Grow a Growth Mindset

Cross Country Education
May 18, 2022 06:15 AM (GMT-04:00)
Educator Resources

If we didn’t believe in the ability to improve, we likely wouldn’t be working in the field of education. The equation of, “Consistent effort plus time = growth” is simple and proven, yet so many students (and adults) don’t believe this to be true. You have likely heard, or even said, one of the following phrases before:

“I’m not a math person”

“I wasn’t born with that gift/ability”

“I’ll never get better at ____”

A growth mindset has been shown to benefit all students, and research shows that it can help those who are most in need. A paper published in the journal Nature stated that in “a short (less than one hour), online growth mindset intervention—which teaches that intellectual abilities can be developed— improved grades among lower-achieving students.”¹ In short, researcher and Stanford Professor, Carol Dwek explains that “students who believed their intelligence could be developed (a growth mindset) outperformed those who believed their intelligence was fixed (a fixed mindset).”² So it isn’t about what you can do now, so much as believing you can work towards being able to do something in the future.

Planting this seed in the minds of our students is truly vital, but how can a growth mindset help you as an educational professional? A growth mindset can actually activate parts of your brain that aren’t activated otherwise. A study out of Columbia University found that “with a growth mindset, your brain engages deeply in electrical activity and is on fire as you process errors and learn to correct them.”³ When you mix this type of mindset with the habit of being a lifelong learner, the benefits range from increasing your lifespan, inspiring your students, and even feeling “physically, emotionally, and mentally stronger.”³

Furthermore, developing a growth mindset goes beyond the individual. An emphasis on a growth mindset could help build the powerful foundations that our educational system desperately needs. “If we don’t work to shift our own mindset about ourselves and our students, then we won’t work to change many other things in the system necessary to improve education.”⁴ You might start to wonder, “How can I help my students develop a growth mindset?” Here are some specific strategies you can begin to try:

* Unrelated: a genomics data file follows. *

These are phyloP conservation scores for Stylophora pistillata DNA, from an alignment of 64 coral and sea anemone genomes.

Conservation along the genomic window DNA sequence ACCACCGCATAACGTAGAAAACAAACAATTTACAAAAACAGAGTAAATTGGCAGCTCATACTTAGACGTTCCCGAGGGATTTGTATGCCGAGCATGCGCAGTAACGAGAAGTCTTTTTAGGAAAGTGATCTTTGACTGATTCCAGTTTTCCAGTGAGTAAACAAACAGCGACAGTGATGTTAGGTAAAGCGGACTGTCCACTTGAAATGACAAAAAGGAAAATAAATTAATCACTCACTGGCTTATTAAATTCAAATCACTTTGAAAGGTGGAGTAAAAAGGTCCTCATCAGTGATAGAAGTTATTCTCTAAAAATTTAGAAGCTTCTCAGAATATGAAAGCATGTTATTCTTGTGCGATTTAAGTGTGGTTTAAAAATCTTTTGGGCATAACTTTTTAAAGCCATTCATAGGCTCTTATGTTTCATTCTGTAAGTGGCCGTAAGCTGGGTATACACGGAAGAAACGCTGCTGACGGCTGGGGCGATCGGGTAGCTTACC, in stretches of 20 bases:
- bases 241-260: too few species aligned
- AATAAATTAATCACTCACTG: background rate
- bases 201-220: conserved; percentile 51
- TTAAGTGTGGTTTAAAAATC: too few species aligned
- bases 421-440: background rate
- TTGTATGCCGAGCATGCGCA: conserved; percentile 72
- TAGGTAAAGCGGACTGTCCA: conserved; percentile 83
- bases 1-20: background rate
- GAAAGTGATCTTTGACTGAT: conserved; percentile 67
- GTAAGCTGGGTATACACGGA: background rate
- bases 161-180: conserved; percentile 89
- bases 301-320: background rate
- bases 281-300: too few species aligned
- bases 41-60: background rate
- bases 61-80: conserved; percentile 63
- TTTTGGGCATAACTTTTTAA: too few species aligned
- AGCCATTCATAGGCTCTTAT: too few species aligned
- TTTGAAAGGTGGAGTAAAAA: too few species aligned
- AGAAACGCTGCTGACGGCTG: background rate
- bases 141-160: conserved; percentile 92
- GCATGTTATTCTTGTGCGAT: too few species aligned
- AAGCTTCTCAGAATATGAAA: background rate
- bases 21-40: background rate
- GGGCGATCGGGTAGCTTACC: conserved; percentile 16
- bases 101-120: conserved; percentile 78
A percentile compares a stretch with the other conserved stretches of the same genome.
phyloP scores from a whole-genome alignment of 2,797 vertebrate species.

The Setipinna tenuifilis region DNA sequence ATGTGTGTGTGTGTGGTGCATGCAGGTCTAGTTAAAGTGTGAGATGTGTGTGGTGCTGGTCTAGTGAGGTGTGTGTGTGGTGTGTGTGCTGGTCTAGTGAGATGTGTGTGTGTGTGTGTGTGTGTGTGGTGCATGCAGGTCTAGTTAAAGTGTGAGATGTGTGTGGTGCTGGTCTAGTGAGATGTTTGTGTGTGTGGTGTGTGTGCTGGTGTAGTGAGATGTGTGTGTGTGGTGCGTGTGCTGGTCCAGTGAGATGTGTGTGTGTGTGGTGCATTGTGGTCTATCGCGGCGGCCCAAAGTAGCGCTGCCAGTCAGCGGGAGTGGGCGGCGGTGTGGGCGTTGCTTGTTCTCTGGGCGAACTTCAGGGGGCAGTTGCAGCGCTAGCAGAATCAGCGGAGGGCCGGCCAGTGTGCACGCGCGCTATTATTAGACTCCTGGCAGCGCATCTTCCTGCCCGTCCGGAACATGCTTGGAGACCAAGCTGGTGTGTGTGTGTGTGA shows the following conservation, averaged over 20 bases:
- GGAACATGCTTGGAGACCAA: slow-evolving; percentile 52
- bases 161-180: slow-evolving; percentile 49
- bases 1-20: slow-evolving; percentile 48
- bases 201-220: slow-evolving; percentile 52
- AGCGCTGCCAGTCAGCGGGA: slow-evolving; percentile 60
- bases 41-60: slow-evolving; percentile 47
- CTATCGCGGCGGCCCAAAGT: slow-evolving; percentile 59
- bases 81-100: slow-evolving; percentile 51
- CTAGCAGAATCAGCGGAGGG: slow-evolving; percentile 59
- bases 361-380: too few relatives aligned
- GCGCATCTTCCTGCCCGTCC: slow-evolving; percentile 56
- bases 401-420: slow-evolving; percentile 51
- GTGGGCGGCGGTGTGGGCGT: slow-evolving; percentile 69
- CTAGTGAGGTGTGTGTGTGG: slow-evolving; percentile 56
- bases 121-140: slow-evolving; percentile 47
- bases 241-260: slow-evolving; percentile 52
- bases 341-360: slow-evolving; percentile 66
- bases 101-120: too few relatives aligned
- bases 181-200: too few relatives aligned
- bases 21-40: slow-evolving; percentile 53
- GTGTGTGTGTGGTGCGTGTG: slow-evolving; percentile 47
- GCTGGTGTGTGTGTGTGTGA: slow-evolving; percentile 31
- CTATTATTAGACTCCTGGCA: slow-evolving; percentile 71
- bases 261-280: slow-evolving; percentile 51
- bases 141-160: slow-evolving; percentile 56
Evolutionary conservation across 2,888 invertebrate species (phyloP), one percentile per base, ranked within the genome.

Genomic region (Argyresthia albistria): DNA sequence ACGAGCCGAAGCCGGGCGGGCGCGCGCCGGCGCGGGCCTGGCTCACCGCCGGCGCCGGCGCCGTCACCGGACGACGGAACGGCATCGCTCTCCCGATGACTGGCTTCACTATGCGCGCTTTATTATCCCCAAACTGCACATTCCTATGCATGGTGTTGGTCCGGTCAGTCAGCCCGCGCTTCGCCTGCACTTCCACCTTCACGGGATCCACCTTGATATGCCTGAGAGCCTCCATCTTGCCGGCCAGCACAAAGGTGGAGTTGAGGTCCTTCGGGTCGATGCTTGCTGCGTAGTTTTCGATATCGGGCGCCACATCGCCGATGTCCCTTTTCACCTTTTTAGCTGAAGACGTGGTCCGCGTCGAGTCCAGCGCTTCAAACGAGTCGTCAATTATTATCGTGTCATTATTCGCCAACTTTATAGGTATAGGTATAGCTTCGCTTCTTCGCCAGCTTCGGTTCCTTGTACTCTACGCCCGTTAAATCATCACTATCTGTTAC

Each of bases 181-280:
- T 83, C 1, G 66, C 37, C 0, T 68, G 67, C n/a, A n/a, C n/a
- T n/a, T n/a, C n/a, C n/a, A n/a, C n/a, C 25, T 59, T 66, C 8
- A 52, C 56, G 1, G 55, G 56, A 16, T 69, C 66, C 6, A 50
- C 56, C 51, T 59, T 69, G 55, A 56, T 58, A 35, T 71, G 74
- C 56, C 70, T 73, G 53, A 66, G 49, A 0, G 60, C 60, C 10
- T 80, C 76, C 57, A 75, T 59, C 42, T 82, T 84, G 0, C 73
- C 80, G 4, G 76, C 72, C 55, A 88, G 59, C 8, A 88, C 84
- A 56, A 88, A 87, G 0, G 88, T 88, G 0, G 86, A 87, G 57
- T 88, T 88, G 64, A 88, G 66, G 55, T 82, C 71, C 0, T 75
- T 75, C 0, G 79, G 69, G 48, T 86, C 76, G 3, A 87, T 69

• Individualized Student Success Portfolios: This can be a Google Drive folder or a paper-based binder version, but either route you go, make time each week for students to build their success portfolio. They can do this by adding work samples, completed projects and deliverables which they are proud of. This is a great spot for them to see their accomplishments! These same tools can be used to help them track their progress and is a wonderful beginning piece for student-led conferences.
  • Review common mistakes with the entire class. By reviewing common mistakes students not only have an opportunity to better understand the material but they also get a chance to see that others make mistakes too. And it’s okay!
  • In Culturally Responsive Teaching and the Brain, Z. Hammond suggests providing students age-appropriate examples of individuals who have faced challenges due to a “fixed” narrative. Educators can “help students create a counternarrative about their identity as learners” through stories and poems like Nikki Giovanni’s poem, Ego Trippin’ (1993) or Sandra Cisneros’ Only Daughter (1995)⁵.
  • Educators can provide validation through various strategies to help students feel like they belong in the classroom. One strategy is to validate students’ thoughts and feelings on the spot. In a Cult of Pedagogy 2017 article, J. Gonzalez provides three steps to validating perspective⁶:
    1. Rephrase the statement without judgment, ex. “I hear you saying ____, is that right?”
    2. Acknowledge the emotion by naming it or asking clarifying questions, ex. “That sounds frustrating.”
    3. Provide a statement of acceptance to how they feel, ex. “That’s understandable to feel that way.”

In conclusion, based upon the research, a growth mindset just might be the single most important academic skill we can instill in our students. So, if you want your students to grow, you need to work towards fostering and spreading the belief that we are all potential-filled, works in progress.

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